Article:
The small fishing village of Houtouwan on the Chinese island of Shengshan has been abandoned since the 1990’s. Due to increased competition with nearby Shanghai and a depleted fishing supply, residents were forced to find work in other towns, leaving their own coastal village to the whim of Mother Nature.
Today the ghost town is only visited by tourists curious to see the vine-wrapped homes and other buildings swallowed by untamed greenery. Shanghai-based photographer and videographer Joe Nafis visited the area last year with fellow photographer Dave Tacon. It took them nearly 36 hours to reach the village due to lack of ferries or connection with other towns in the area. Once in town, Nafis explored the area on foot, as well as from above with his drone.
“Using the drone to explore the village first was a good idea as the paths were not well maintained and overgrown,” Nafis tells Colossal. “Some of the buildings were in tatters, while others looked like they were going through a remodel. It was all very strange. On the Sunday there were a few tourists, about ten to fifteen, and then on Monday we were the only people in the village other than the three to four that still lived there.”
You can view drone footage from the photographer’s visit to the overgrown village in the video below. He recently released an aerial time lapse video focusing on Shanghai’s urban development over the last seven years on his website, and more video-based projects by Nafis can be found on his Instagram and Vimeo. (via This Isn’t Happiness)
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A few years ago photographer Viktor Egyed accidentally stumbled upon the town Szödliget a few miles outside of Budapest, and to his delight found this small abandoned fishing village filled with clusters of A-frame huts. Deciding the weather was not ideal, Egyed came back a few years later when he was able to capture the town in a hazy fog, the perfect condition to highlight the glasslike reflections of the structures in the lake below.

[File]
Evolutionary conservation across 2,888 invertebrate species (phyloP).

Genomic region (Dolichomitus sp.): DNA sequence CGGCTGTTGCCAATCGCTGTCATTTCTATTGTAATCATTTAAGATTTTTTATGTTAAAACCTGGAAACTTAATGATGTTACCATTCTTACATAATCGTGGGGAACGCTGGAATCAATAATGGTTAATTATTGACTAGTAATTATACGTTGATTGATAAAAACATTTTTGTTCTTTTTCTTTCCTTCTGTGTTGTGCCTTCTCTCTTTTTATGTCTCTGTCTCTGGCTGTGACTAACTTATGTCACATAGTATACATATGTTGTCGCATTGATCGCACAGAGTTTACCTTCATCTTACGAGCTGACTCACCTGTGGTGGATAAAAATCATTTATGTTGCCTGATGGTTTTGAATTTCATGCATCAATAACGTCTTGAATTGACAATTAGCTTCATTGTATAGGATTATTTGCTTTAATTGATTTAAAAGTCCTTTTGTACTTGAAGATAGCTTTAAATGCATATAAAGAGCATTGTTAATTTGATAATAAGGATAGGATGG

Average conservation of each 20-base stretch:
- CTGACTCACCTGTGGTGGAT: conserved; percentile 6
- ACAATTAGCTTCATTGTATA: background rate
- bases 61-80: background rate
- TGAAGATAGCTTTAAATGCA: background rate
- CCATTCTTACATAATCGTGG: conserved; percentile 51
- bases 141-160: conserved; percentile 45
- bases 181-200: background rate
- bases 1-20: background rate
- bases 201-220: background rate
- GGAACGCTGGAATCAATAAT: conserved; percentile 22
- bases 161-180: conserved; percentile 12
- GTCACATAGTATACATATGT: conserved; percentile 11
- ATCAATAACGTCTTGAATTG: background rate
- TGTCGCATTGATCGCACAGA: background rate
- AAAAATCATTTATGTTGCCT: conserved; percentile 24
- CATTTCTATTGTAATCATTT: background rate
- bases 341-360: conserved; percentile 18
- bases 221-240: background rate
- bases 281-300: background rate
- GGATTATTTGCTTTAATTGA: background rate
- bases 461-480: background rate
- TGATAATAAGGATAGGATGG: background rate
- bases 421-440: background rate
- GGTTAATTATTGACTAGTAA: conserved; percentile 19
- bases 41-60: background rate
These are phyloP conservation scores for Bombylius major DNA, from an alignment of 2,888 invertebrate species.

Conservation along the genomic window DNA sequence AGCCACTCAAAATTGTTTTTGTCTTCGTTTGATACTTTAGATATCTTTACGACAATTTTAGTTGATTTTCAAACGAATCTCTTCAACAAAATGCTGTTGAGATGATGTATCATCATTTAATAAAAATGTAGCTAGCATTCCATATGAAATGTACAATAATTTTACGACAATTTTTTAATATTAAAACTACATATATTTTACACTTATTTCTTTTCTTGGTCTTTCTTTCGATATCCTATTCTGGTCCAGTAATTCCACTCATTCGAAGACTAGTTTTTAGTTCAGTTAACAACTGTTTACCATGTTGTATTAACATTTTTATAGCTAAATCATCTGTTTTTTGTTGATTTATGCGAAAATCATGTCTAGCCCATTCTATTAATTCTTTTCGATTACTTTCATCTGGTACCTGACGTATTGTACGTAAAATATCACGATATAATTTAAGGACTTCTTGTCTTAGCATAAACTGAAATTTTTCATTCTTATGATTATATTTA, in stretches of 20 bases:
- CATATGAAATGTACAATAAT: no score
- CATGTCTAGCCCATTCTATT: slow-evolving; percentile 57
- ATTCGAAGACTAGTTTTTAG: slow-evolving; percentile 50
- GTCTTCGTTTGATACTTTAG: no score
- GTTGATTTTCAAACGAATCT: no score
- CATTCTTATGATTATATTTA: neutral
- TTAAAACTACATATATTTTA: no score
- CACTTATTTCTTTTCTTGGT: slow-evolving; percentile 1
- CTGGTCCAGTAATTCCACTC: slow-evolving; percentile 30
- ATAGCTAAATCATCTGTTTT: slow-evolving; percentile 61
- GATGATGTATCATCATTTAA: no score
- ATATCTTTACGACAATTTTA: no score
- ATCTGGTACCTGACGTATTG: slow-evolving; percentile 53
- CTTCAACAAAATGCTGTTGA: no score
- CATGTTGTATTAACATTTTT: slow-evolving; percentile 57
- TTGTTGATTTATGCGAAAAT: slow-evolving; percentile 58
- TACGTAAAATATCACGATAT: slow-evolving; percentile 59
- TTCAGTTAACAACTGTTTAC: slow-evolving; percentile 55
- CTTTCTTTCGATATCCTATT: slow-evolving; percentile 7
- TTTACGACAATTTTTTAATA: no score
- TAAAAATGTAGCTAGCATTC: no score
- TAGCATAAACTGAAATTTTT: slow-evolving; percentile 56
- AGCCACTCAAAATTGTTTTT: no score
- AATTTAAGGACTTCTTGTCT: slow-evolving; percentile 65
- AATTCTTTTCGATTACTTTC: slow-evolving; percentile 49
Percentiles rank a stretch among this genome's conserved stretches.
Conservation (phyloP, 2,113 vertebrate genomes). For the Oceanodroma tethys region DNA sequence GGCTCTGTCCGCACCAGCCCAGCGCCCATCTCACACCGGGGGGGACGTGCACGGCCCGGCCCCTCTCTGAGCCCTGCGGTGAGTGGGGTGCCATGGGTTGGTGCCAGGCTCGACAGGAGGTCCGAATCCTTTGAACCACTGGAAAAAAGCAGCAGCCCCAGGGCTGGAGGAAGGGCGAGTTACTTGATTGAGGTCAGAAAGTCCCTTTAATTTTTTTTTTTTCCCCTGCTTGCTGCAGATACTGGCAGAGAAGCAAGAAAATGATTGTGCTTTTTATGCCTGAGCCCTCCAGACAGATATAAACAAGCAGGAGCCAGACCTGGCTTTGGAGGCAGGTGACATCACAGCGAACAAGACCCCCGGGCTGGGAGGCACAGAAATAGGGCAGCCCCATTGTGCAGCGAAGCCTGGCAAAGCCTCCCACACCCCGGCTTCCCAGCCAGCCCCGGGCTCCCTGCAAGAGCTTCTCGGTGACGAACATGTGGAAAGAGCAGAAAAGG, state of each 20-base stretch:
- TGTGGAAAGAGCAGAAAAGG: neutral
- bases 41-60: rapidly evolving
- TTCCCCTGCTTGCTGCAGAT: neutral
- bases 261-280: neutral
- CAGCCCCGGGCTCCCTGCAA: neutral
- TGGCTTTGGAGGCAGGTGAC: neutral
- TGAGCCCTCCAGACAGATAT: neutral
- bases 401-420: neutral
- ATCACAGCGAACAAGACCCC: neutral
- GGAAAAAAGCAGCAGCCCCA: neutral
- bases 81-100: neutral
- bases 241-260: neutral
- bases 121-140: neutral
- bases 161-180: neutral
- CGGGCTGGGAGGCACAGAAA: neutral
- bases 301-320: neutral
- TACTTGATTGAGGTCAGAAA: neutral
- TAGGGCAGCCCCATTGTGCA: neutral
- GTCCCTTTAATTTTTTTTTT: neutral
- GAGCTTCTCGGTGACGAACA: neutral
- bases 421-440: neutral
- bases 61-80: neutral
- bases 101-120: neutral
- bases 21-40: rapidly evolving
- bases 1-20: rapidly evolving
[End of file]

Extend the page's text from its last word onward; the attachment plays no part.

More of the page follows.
The feeling of the small lakeside town is just as dreamlike as the imagery suggests. “This small abandoned fishing lake has its own very unique atmosphere,” said Egyed to Colossal. “It is an idyllic place for people who want to escape from the rushing of life for a little while.”
You can see more of Egyed’s photographs on his Behance page here.
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How does an island in New York City’s East River go from being notoriously feared, almost 100 years ago, to being completely forgotten about today? That’s the story behind North Brother Island, the subject of photographer Christopher Payne’s new photo book.
A 10-minute boat ride from the Bronx’s Barretto Point Park, North Brother Island originally housed Riverside Hospital between the 1880s and 1930s. While in operation, the hospital served hundreds of patients who suffered from extremely communicable diseases, including smallpox, typhus, scarlet fever and even leprosy. It was also where “Typhoid Mary” was quarantined, and where she eventually died. In a 1935 profile for the New Yorker, the editor Stanley Walker described the island as “…a dismal spot. Sitting there, one may see, as the best view, the gas tanks on the Bronx shore. Now and then a ferryboat glides past. At night the dirty water of the East River laps against the rocks, making a messy, ghostly noise.”
The island’s facilities have since been decommissioned and the island itself abandoned since 1963. It sank into the depths of our memories until 2008, when Christopher Payne wrote a proposal to photograph and document the island in its current state. The New York City Department of Parks and Recreation agreed, and thus began Payne’s expeditions, which would continue for the next 5 years. His stunning photographs are now available in his new book, “North Brother Island: The Last Unknown Place in New York City.” (via Animal and Slate)
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Editor's Picks: Street Art
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